Nelson, C. E. 1992. Some empirical questions about teaching evolution. Pp 157-158. In R.G. Good et al., Editors. Proceedings of the 1992 Evolution Education Research Conference. Louisiana State University

Nelson, C.E. (1989). "Skewered on the unicorn's horn: The illusion of tragic tradeoff between content and critical thinking in the teaching of science." In L. Crow (Ed.), Enhancing Critical Thinking in th Sciences (pp.17-27). Washington, DC: Society for College Science Teachers.

Nickels, M.K. (1987). "Human Evolution: A challenge for biology teachers. The American Biology Teacher, 49(3), 143-148.

Nelson, C. E. 1986.  Creation, evolution, or both?  A multiple model approach. Chapter 9 (pp. 128-159) in R. W. Hanson, Editor. Science and creation: geological, theological, and educational perspectives. Macmillian.   

Publications by the Webmaster

Flammer, L. 2014. Science Surprises: Exploring the Nature of Science. Lawrence Flammer at and access information

Flammer, L. 2014. TEACH [Science Surprises]. Lawrence Flammer at Details and access information

Flammer, L. 2013. Chromosome Connections: Compelling Clues to Common Ancestry. The American Biology Teacher, February 2013. Vol.75, No.2:108-113);

Flammer, L. 2011. Fossil Patterns in Time. Science Scope, February 2011. Vol.34, No.6, Pp. 40-45.

Flammer, L. 2007. Judgment Day activity. Nova’s Judgment Day: Intelligent Design On Trial.

Flammer, L. 2006. The Importance of Teaching the Nature of Science.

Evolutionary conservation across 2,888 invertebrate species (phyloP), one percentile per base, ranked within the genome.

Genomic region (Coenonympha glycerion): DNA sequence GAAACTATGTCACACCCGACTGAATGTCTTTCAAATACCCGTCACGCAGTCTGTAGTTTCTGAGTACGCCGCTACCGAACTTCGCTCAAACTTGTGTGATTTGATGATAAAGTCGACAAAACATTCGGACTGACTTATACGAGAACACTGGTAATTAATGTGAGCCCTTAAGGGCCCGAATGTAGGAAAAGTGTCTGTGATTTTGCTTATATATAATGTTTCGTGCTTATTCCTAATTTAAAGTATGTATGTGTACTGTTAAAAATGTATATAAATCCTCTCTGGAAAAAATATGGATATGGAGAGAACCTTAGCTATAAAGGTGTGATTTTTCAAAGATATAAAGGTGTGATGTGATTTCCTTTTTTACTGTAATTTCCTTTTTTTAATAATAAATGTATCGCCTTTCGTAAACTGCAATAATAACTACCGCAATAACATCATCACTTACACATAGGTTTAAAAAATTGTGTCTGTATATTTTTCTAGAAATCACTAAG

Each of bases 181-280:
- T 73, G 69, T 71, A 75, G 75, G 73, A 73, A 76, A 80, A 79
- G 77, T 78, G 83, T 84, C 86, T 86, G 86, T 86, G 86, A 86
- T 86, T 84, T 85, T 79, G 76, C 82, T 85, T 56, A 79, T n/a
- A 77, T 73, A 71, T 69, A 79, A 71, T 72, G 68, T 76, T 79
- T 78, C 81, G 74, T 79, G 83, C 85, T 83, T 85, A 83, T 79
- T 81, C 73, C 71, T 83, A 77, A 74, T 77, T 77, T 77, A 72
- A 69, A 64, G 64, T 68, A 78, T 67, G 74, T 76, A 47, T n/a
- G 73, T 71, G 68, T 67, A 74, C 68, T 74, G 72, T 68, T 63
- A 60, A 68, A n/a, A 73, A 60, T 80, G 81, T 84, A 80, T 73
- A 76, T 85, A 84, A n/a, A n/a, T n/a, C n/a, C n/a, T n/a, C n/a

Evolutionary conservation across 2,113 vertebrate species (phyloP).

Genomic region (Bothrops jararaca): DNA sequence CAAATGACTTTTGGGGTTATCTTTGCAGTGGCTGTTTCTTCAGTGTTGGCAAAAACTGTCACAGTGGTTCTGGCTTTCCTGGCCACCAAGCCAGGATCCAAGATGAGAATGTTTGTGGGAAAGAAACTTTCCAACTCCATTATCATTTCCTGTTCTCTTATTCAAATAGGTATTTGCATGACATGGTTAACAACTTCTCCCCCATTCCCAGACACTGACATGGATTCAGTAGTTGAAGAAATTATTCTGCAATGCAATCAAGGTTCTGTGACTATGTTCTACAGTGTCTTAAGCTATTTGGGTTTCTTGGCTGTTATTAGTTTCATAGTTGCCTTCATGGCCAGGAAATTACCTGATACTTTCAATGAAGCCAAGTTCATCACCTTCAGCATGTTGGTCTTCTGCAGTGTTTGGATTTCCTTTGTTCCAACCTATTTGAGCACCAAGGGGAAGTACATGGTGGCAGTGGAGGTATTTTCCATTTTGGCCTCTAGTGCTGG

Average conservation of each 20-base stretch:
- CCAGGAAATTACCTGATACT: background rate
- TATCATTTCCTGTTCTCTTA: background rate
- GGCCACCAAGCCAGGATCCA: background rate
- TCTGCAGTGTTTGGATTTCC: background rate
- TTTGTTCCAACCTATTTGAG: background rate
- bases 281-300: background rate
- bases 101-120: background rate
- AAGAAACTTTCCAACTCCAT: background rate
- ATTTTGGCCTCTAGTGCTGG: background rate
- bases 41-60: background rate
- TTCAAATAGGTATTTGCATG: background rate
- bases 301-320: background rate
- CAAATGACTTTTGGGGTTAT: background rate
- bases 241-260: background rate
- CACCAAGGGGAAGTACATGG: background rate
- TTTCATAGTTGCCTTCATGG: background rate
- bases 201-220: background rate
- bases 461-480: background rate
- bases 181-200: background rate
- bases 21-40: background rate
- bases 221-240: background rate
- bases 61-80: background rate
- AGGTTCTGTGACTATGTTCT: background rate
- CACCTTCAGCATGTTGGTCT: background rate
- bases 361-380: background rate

The American Biology Teacher, Guest Editorial, April 2006. Vol.68, No.4:197-8.

Flammer, L. 2006. The Evolution Solution. The American Biology Teacher, March 2006. Vol.68, No.3:1-7 (online).


Dr. Jean Beard
Biology Department
San Jose State University
San Jose, CA 95192-0100
Dr. Craig E. Nelson
Department of Biology
Indiana University
Bloomington, IN 47405
Dr. Martin Nickels
Anthropology Program
Campus Box 4640
Illinois State University
Normal, IL 61790-4640


Central to the ENSI program is the importance for students to learn the nature of modern science (including its uncertainty and other limits) as it is conceptualized and practiced today, before introducing the elements of evolution as an example of modern scientific thinking. Much of the misunderstanding about evolution, and much of the perceived "conflict" between science and religion claimed by some people can be traced to misinformation about both science and evolution as both are understood and used by modern scientists.

A valid literacy in science entails knowing what science CAN do, what science CANNOT do, and HOW science is actually done in the real world of scientists. Science should be understood as a very useful and reliable way of knowing how the natural world works. One of the best examples one could use to help illustrate the nature of modern science is the theory of evolution. This concept is fundamental to all of biological and medical science today, as well as many other scientific disciplines. Evolutionary theory, as it is understood and used in science today, is also widely misinterpreted, misapplied and misunderstood by most people.

Clearly, any biology course today which does not fully and accurately present and use the theory of evolution is a woefully incomplete biology course. Just as importantly, because a clear and accurate understanding of evolutionary thinking rests on a clear and accurate understanding of science, learning about the nature of modern science should precede learning about evolution. Both of these topics are probably most effective and useful when presented very early in the biology course.